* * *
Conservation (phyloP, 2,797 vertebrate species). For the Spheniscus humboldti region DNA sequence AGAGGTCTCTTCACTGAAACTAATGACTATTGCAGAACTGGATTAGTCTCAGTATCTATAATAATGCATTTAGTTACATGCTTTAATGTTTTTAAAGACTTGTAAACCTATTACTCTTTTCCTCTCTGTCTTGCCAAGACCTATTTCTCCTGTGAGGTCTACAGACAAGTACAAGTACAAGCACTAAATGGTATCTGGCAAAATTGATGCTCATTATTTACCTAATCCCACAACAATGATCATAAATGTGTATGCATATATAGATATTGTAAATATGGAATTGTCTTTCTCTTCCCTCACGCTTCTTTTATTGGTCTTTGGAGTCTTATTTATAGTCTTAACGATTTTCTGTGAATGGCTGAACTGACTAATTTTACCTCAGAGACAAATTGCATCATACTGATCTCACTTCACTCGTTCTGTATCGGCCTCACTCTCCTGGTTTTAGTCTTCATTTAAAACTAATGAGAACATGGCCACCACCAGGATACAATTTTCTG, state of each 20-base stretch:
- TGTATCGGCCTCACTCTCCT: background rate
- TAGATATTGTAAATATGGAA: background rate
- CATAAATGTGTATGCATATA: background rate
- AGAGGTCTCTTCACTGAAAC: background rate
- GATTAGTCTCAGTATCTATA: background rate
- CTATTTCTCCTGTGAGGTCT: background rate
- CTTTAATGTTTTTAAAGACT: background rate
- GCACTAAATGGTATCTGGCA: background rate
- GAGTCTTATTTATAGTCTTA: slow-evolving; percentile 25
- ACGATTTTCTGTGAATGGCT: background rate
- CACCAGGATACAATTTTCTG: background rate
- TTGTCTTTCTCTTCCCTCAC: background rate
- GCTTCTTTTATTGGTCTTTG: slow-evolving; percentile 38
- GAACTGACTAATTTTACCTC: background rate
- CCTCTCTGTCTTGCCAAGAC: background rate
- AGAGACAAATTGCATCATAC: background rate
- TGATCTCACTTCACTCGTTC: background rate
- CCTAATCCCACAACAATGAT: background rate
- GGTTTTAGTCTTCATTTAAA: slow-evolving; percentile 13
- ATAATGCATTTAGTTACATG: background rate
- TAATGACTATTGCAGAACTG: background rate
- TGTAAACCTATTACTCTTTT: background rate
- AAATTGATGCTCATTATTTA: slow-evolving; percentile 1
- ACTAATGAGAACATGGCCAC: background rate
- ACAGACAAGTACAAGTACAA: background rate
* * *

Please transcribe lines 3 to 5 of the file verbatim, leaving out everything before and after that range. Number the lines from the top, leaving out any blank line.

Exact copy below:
- TAGATATTGTAAATATGGAA: background rate
- CATAAATGTGTATGCATATA: background rate
- AGAGGTCTCTTCACTGAAAC: background rate